When healthcare practitioners with a wholistic, functional, or integrative approach are asked to describe how nutrition plays a role in their practice, the same handful of key words come up, whether that person is a chiropractor, medical doctor, naturopathic physician, veterinarian, or another type of practitioner.
Nutrition, whether in the form of whole foods or supplements based on whole foods, proves to be a vital aspect of many healthcare practices and the care available for patients. The primary goal of these practices is to support the health of the human body, address existing disease, and prevent adverse health conditions in the future. Professionals achieve this goal in part by offering quality nutritional support unique to each individual patient’s needs. The beneficial macronutrients, micronutrients, and phytonutrients found in whole foods have an unparalleled ability to provide foundational health support and reduce the risk of common, chronic diseases.
Whatever the focus of a particular healthcare practice, if the philosophy is based in some sort of wholistic, functional, or integrative approach, nutrition is undeniably a core pillar of the practitioner’s approach to supporting and improving health for their patients.
“Chiropractic looks at the structure-function imbalances of the body. Therefore, it is more important to address the source of these imbalances, which must include the structure of the cell. Think about ‘adjusting’ on a cellular level with nutrition.
We are born with the inherent ability to break down and remove toxicants from our body, whether endogenous or exogenous. Given the inordinate burden which modern man places on the biochemical pathways of detoxification, our nutrition must be our medicine.”
Christopher J. Bump, DC, MS, IFMCP, CNS, DABCN
Integrated Health Care
“As a pediatrician, we are tasked with setting the table for a child’s long-term health. This begins with all of the epigenetic and biological lifestyle inputs that drive health as well as disease. First and foremost on this list is nutrition.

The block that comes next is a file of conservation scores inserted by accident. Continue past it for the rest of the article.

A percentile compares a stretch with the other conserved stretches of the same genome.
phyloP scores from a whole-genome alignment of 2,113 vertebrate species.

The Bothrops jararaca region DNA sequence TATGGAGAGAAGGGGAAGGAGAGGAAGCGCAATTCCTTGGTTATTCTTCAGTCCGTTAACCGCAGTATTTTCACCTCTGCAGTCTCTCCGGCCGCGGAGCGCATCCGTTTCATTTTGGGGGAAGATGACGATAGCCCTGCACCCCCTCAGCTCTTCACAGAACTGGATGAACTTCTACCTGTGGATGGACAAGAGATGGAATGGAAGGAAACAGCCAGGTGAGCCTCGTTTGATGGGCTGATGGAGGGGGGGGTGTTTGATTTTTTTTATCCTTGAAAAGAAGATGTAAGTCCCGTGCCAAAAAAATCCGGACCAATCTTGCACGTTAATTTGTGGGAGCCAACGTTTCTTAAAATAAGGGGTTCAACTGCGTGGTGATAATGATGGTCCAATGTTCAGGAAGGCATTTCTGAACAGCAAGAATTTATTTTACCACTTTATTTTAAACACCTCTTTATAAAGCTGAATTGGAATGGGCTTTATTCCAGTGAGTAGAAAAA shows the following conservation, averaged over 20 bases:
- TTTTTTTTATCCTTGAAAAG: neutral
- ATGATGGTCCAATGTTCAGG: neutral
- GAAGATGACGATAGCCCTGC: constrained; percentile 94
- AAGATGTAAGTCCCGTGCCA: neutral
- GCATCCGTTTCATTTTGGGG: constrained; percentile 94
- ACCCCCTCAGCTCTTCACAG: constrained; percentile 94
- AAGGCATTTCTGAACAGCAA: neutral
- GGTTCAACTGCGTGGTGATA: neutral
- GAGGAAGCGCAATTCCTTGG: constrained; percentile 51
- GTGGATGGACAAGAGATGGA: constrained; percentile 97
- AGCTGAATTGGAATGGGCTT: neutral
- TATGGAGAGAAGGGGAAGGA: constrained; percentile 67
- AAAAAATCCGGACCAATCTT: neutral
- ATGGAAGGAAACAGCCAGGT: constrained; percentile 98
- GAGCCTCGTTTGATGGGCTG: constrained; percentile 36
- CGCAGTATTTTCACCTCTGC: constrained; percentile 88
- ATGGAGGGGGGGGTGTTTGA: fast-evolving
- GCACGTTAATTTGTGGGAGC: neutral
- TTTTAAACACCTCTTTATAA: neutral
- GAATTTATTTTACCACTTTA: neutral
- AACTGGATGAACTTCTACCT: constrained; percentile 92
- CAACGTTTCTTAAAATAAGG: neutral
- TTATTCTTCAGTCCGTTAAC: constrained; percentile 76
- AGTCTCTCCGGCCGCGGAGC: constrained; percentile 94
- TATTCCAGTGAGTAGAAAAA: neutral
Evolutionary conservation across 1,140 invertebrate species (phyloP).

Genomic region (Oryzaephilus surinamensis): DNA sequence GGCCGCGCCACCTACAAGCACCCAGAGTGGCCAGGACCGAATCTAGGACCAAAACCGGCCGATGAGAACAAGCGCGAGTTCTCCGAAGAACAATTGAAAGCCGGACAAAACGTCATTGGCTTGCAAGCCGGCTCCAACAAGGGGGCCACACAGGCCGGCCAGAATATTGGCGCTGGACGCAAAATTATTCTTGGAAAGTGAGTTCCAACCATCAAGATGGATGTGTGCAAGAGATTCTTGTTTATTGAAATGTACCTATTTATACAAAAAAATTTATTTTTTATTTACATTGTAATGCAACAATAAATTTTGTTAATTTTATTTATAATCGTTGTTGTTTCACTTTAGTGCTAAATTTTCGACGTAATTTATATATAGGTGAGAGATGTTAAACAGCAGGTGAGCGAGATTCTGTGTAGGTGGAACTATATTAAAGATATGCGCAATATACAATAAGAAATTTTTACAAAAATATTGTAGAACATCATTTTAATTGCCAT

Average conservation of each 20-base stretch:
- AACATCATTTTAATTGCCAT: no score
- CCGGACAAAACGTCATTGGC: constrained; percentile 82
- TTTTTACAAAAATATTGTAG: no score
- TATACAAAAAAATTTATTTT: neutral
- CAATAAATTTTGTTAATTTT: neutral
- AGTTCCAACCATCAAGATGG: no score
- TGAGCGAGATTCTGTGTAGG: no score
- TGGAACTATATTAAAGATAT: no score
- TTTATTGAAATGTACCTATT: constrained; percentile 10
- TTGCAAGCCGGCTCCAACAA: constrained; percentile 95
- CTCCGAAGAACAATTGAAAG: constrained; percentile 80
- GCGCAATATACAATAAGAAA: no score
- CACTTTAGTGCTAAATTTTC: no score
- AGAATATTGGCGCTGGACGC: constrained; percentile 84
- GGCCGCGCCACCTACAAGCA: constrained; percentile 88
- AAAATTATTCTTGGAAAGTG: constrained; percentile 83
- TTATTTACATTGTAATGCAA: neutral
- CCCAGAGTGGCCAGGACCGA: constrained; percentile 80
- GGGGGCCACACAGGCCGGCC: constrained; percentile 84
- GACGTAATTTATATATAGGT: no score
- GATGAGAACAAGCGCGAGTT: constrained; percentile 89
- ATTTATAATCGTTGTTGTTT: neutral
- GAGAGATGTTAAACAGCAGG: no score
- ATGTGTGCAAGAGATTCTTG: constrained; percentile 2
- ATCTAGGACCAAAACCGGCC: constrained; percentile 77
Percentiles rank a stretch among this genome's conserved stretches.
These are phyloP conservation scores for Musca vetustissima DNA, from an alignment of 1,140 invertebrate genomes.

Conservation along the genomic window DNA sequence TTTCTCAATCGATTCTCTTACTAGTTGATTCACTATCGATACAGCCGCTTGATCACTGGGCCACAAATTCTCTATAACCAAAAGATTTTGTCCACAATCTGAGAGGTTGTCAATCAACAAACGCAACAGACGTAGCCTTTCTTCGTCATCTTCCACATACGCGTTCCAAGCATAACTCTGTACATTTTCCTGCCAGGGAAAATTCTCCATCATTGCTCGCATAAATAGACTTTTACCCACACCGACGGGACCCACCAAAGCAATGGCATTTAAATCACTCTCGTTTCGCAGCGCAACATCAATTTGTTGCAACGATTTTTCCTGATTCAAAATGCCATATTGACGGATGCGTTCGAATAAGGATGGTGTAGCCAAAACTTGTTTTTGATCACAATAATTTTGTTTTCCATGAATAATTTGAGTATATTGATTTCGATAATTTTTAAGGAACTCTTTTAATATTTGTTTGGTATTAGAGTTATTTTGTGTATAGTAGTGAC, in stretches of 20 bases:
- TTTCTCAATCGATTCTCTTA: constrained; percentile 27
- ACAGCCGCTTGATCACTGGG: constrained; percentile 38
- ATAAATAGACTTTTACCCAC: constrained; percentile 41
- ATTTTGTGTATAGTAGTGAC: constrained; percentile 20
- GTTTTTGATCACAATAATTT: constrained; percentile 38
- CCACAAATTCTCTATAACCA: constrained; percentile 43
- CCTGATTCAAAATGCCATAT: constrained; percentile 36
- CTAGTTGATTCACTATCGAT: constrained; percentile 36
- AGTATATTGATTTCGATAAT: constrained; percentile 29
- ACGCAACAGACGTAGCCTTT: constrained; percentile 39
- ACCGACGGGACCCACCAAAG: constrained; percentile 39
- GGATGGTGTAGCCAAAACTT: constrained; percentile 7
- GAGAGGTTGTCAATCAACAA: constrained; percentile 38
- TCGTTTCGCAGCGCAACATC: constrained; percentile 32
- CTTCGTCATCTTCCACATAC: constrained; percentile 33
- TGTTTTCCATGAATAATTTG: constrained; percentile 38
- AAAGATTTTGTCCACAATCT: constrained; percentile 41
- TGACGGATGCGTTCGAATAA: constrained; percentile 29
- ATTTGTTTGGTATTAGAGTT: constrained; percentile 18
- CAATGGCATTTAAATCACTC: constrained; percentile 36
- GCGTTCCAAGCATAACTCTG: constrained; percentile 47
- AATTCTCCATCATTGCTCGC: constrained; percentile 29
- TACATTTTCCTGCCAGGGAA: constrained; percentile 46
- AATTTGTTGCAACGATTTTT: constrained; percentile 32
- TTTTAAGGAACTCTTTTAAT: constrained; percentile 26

Choosing the correct micro- and macronutrients are the most important lifestyle choices. They form the basis of all normal cellular metabolism and biological function. When these inputs are whole, non-processed, nutritionally dense foods, a child has the best opportunity for longevity and supreme health.
Therefore, in the clinic, we spend our education capital primarily on setting the table with first principal teachings on the basic nutrients necessary for a quality health outcome. In essence, we are trying to get the earliest education in to the minds of parents and their children where the river of disease begins and not at the mouth of the river where disease is already established.”
Chris Magryta, MD
Salisbury Pediatric Associates
“I use whole food supplements in my naturopathic practice because they not only contain the nutrients required to lay the foundation of health, but also the cofactors and phytonutrients required for absorption of these nutrients. Nutrition is the most fundamental modality in my practice. It is my go-to for restoring proper function in the body as well as enhancing the benefits of other treatment modalities.”
Della Parker, ND
Stellar Health and Wellness
“As an Associate Professor of Nutrition, I witness the transformative personal and intellectual growth of my students as they navigate the complex and ever-changing information landscape. I emphasize culinary medicine by utilizing a teaching kitchen to help people learn how to cook for themselves and experience what they are learning about nutrition in a classroom in a hands-on environment.
Nutrition is foundational for health and disease prevention. As we see the rates of preventable chronic disease rising, we see an associated increase in healthcare cost and morbidity. At the root of these conditions often lies nutrition and lifestyle, but there is so much more connected to how we live and eat. When you begin to study nutrition, you learn how everything is interrelated and interdependent. Thinking about food connects you to the larger web of our social, political, environmental systems, and beyond.”
Chelsie Falk, ND
Associate Professor of Nutrition
National University of Natural Medicine
“Nutrition is the cornerstone of my practice. Because animals eat every day and we control what they eat, food is the most impactful way to change pets’ lives. At my office we believe that food provides fuel for cells and that the right food can turn good genes on and bad genes off depending on the type, ingredients, and quality of food or supplement each individual pet eats.
We recommend specific whole foods and whole food supplements on an individual basis to fill in gaps in the diet and to help rebuild and repair body systems. We empower health and healing. People love to see their pets feel better just by making simple changes to the diet and by adding whole food supplements that their pet takes willingly.”
Sue Howell, DVM, CVFT, CVA
Thrive Wholistic Veterinary Care
Nutrition is important at all stages of life, for humans and animals alike, and that value is reflected in healthcare practitioners’ offices across a variety of modalities through the emphasis placed on nutrition and nutrition education. Practitioners appreciate the role of nutrition in improving the quality of life for their patients, and so they ensure that nutrition remains in a fundamental role in their practice.